On Dec. 3, 1552, St. Francis Xavier died of a fever on Shangchuan, an island 14 kilometers off the coast of China, awaiting a boat that would take him to the mainland. Xavier had had an impressive career of establishing missions all over Portuguese-controlled Asia, including in India, Borneo and Japan, and it had long been his dream to establish a mission in China in order to evangelize one of the greatest societies of all time. Four and a half centuries later, I found myself on another small island off the coast of China rethinking what it means to evangelize in the 21st century.
I arrived on the island of Kinmen, Taiwan, as a grantee in the inaugural Fulbright program for English teaching assistants. Nicknamed the Cold War Island by one scholar, Kinmen has been at the front lines of the cross-strait tension between Taiwan and China for the last five decades.
I have been amazed at the commitment the education department here has to teaching English. It is a top priority because many here view English as the lingua franca. Officials have expressed the belief that English language learning is an essential step for students who hope to be successful in the globalized world.
One day Debby, one of my young students, came to me after class, “Teacher, look, look!” She held up a silver cross that was strung across her neck.
“What does that mean?” I asked her.
“It means I believe in Jesus,” she replied. Her command of English surprised me because our lessons were just covering simple words like run, jump and smile.
I was also surprised because I had never spoken about religion in front of my students. As an English teacher funded by U.S. and Taiwanese tax dollars, it is not my place to talk in the workplace about faith. Yet I have come to learn that many of the non-Fulbright, native English speakers on the island operate as English teachers but with the underlying mission of converting Kinmen students to Christianity. Some days, a man in an orange cap and vest passes out English pamphlets to students in front of my school. For the next few days, I notice scrap paper with the image of the risen Jesus and quotations from the Gospels being used in class. “What does they mean?” a student asked the other day.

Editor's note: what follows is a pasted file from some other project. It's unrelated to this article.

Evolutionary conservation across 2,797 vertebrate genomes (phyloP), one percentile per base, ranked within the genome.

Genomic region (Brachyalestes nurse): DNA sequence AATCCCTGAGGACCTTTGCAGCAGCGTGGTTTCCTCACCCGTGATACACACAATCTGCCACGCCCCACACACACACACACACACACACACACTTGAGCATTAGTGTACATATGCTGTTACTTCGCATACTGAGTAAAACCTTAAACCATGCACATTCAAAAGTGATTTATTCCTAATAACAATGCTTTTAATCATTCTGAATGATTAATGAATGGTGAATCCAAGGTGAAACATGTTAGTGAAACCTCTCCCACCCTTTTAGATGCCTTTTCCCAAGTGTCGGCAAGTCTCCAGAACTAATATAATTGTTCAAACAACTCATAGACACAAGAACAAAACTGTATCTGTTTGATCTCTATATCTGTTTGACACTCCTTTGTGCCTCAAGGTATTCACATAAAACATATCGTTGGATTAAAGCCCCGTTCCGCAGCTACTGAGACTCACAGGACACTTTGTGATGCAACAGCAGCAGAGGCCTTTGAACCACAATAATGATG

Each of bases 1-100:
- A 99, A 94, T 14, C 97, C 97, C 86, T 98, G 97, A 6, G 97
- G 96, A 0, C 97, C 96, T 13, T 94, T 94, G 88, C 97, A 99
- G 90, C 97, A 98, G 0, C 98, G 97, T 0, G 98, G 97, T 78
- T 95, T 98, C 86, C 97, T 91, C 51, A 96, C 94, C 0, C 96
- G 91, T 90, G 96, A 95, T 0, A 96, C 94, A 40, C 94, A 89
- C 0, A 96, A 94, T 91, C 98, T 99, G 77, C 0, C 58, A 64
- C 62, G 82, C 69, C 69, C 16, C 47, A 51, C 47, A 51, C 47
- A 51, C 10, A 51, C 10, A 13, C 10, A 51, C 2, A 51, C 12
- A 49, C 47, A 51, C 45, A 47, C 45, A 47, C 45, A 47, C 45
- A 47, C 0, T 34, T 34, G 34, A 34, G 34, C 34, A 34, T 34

The reputation that foreign English teachers have for proselytizing has led me to think about my identity as a Catholic. How can I fully represent my faith and still be respectful of the local culture of Kinmen?
The church has always sought to evangelize. But as episodes like the crusades and the treatment of some indigenous peoples prove, Christianity has not always succeeded. Traveling to a foreign land to tell people that their traditions should be replaced expresses a claim to cultural superiority that is contrary to the message of the Gospel.
In my lifetime, I have been fortunate to work with Catholic missionaries in Central America and the Caribbean who spend their time in nursing homes, shelters and schools working to promote health and education. They are expert bedpan cleaners and math tutors. They listen to the people and genuinely embody the spirit of accompaniment. In them I have witnessed that if you want to teach others about God, you try to behave like Christ. If you want to see God at work, you must see the dignity and worth in every single human being.